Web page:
• Early in 8-Bit Theater, awareness of stats and its RPG-Mechanics Verse traits was a lot more widespread than in later stages. While it still roughly retained the Final Fantasy elements in later stages, such as the passage of time being intermittently tied to inn visits, as time went on only Red Mage really focused on stats and skill points, and the rest of the cast tended to treat him like a crazy person when he talked about them.
  • El Goonish Shive
    • The earliest comics had copious Fourth Wall Breaking, little or no backgrounds, poor story arc planning (some of which still poses a problem), and Tedd not having a permanently visible mouth.
    • Quite a few characters ended up being subjected to Characterization Marching On compared to their previous personalities. Elliot was just as much of a pervert as Tedd (he's now incapable of even thinking dirty thoughts while trying to), Tedd was more a straight pervert instead of a Chivalrous Pervert, and Sarah was much more of a feminist (before the feminist part was shifted over to her friend Susan). The early portrayals usually go completely unmentioned later on, but have been explained on rare occasions; one such example is Grace, who was aware of the sexual implications of wearing nothing but a trench coat in her debut, but afterwards became the Innocent Fanservice Girl without a nudity taboo - this was eventually questioned in-universe, and Grace promptly explained that she had been specifically told by one of her brothers that people who wear trenchcoats and nothing else are perverts, with no context and little elaboration.
    • When the "Elliot gets turned into a girl" arc was first published, Sarah and Susan both seemed cheerfully willing to make out with her if she was interested. Though there was a justification (pheromones), the author eventually realized the Unfortunate Implications of the whole thing, so a few lines and panels were quietly changed.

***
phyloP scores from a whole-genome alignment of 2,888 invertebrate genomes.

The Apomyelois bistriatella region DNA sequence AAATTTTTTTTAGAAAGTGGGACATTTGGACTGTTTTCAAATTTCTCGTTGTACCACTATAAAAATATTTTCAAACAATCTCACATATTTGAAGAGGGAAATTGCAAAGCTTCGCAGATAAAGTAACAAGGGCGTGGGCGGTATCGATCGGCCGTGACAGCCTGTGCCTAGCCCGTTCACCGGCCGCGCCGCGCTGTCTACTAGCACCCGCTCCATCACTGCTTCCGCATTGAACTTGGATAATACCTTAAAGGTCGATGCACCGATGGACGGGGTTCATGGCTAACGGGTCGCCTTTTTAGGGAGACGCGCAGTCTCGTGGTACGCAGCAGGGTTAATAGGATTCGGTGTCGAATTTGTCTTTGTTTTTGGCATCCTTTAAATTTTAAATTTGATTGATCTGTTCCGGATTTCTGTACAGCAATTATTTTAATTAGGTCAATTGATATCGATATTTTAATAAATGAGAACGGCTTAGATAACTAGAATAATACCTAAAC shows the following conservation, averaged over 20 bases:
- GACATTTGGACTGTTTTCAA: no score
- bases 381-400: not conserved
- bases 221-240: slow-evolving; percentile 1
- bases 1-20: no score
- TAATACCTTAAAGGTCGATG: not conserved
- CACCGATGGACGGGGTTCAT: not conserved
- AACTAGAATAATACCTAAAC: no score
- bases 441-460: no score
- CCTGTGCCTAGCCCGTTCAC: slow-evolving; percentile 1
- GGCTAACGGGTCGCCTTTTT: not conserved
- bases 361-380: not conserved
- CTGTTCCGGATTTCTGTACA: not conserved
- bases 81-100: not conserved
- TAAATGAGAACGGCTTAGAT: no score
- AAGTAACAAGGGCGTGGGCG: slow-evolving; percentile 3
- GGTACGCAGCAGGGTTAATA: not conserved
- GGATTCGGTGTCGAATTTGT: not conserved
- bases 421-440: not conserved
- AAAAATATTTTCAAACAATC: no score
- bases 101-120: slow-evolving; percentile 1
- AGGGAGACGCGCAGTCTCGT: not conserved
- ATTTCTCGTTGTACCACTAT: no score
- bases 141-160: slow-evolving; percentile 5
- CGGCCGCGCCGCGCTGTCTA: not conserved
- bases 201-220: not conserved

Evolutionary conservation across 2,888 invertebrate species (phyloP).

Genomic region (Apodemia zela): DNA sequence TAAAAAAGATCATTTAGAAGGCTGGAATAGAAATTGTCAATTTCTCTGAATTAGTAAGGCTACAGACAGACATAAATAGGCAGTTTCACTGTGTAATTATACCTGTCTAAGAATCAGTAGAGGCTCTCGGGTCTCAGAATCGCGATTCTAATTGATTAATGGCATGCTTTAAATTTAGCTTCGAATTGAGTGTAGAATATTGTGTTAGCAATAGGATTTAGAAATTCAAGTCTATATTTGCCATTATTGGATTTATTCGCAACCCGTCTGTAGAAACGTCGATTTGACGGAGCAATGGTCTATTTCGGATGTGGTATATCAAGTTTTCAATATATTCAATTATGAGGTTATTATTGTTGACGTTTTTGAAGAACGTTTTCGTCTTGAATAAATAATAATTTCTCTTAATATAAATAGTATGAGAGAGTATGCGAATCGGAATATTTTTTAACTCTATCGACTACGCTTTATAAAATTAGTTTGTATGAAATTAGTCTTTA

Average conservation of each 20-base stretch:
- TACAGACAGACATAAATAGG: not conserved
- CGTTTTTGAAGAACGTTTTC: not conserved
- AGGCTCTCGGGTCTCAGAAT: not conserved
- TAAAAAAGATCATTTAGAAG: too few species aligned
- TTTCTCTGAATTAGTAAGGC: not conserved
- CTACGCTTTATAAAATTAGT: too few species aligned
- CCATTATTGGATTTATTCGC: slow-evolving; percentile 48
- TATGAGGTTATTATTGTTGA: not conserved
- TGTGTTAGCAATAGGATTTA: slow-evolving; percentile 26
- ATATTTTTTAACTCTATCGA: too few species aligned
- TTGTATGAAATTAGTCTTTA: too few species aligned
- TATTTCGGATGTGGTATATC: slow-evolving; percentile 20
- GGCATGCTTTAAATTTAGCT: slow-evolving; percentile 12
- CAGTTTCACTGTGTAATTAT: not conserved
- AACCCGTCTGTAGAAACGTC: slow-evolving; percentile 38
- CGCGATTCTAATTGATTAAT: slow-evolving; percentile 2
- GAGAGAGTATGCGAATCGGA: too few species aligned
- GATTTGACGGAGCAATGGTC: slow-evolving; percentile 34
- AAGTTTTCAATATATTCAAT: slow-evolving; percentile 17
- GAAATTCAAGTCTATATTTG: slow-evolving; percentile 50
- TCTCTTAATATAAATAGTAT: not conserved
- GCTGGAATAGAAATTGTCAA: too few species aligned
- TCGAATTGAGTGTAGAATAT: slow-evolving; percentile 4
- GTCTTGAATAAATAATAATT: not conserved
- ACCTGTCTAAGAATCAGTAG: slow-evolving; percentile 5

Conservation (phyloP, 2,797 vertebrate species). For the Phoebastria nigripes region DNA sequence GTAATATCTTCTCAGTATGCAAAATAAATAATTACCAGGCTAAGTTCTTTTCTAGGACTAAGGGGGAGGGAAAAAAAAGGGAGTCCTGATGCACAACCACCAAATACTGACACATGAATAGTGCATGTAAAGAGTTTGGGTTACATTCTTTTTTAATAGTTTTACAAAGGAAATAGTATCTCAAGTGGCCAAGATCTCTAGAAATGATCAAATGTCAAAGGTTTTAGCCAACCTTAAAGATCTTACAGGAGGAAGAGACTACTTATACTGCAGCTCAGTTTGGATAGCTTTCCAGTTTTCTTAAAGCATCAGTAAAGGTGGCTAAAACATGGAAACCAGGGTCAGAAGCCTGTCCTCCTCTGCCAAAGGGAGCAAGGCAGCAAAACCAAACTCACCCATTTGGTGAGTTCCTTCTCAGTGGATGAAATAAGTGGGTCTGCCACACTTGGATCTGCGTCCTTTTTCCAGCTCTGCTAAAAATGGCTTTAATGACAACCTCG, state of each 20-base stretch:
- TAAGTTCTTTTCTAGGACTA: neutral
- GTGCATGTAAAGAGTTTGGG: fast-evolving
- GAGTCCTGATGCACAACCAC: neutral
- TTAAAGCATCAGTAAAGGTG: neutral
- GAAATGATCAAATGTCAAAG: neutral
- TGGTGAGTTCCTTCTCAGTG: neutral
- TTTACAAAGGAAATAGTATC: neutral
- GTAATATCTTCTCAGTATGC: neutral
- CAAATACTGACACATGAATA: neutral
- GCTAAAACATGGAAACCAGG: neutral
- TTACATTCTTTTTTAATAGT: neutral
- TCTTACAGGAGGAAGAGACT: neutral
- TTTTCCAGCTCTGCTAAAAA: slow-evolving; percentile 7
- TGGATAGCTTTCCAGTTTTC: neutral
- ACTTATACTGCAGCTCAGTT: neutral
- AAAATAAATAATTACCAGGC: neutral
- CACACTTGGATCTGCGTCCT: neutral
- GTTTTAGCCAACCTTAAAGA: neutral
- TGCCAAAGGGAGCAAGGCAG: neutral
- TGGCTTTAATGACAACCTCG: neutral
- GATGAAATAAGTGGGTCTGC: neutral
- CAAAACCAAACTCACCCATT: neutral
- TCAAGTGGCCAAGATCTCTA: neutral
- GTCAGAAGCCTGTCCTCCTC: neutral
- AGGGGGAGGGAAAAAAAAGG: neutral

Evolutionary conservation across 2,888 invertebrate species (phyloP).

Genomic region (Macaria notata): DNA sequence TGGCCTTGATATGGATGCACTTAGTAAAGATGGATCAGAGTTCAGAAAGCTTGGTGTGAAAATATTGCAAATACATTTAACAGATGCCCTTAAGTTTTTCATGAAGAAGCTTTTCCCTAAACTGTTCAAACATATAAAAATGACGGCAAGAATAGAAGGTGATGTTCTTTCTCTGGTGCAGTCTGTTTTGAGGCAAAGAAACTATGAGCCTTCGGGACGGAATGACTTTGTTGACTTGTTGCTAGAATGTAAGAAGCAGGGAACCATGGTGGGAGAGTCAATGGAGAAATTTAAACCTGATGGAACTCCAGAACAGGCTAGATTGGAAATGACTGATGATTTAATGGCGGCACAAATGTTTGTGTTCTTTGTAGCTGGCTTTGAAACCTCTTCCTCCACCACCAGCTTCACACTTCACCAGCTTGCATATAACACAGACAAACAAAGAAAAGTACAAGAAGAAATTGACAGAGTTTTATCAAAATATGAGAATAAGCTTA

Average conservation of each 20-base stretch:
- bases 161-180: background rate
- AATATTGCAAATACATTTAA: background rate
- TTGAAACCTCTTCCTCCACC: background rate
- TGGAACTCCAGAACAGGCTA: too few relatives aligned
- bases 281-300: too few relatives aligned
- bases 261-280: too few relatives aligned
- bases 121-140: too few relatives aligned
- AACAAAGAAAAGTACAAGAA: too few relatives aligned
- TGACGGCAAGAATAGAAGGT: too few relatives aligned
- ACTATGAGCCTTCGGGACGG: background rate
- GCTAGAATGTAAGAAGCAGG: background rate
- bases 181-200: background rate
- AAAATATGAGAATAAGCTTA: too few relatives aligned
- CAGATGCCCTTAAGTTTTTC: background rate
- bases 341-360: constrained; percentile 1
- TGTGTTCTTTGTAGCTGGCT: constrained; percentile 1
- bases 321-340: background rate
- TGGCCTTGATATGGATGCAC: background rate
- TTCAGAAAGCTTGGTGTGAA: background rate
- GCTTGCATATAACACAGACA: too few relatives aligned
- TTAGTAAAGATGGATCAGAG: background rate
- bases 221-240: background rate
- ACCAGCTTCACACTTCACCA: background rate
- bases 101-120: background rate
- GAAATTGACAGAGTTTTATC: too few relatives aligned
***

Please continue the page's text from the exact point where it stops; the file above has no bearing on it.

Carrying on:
• On a related note, the way the early comics dealt with the frequent Gender Bender aspects was significantly different and less informed from how it eventually came to deal with Transgender themes.
  • Erfworld:
    • The comic is pretty good at keeping up with its own continuity, and holds well together if read from the beginning. However, the original cast page at, before it moved to its own website, was posted before the first page of the actual comic, and there are some minor deviations from later continuity. In particular, "Dirtamancer" is spelled "Dirtomancer", and the cast page refers to the Plaid and Croatan "tribes", not mentioned in the comic itself, instead of aligning the characters with "sides", which are typically named after their capital cities. (In fact, the prequel book reveals that Wanda was popped in the Goodminton side, making no mention of the Croatan tribe.
    • And in the actual comic, the first uncroaked units to appear are three skeletons. After that, all uncroaked units are portrayed as decaying zombies.
  • Early Goblins strips often involved back and forth interaction between the adventurers and their oversensitive DM. As the series went on, that was increasingly dropped in favor of more internally consistent worldbuilding and character interaction.
  • Guilded Age: Early chapters had the characters engaging in a load of pop-culture references as casual dialog, Frigg more so than anyone else, when they weren't all living in a World of Snark. This faded over time as the setting developed into its current and somewhat more serious state.
  • The author of Gunnerkrigg Court admitted that the second chapter doesn't fit with the rest of the comic, because he was still figuring things out. Since it's popular with the fans, he's left it in place.
    • Then there's later technically average Annie building a robot out of spare parts (later retconned as requiring no skill due to modularity of the Court robots) and notoriously antisocial and reclusive Zimmy willingly and eagerly participating in a school science fair.
  • Homestuck:
    • The first month consisted of John hanging around in his room and house and getting nothing done, and that was followed by a few months of mucking around with Sburb's ability to let them them to build and manipulate objects in each other's houses. Then things get more intense, to say the least. This can be chalked up to the fact that at that point, Homestuck was still driven by reader commands and they'd just come off the tail of the incredibly silly Problem Sleuth, so this is what people knew to do; the suggestion boxes were closed partway through and that's when the series is generally considered to have grown its very strange beard. A common symptom of this is people finding it difficult to get into Homestuck because of how long the first few months of hanging around is (though said first few months includes loads of Foreshadowing, Chekhovs Guns, and subtle set-ups if you know where to look).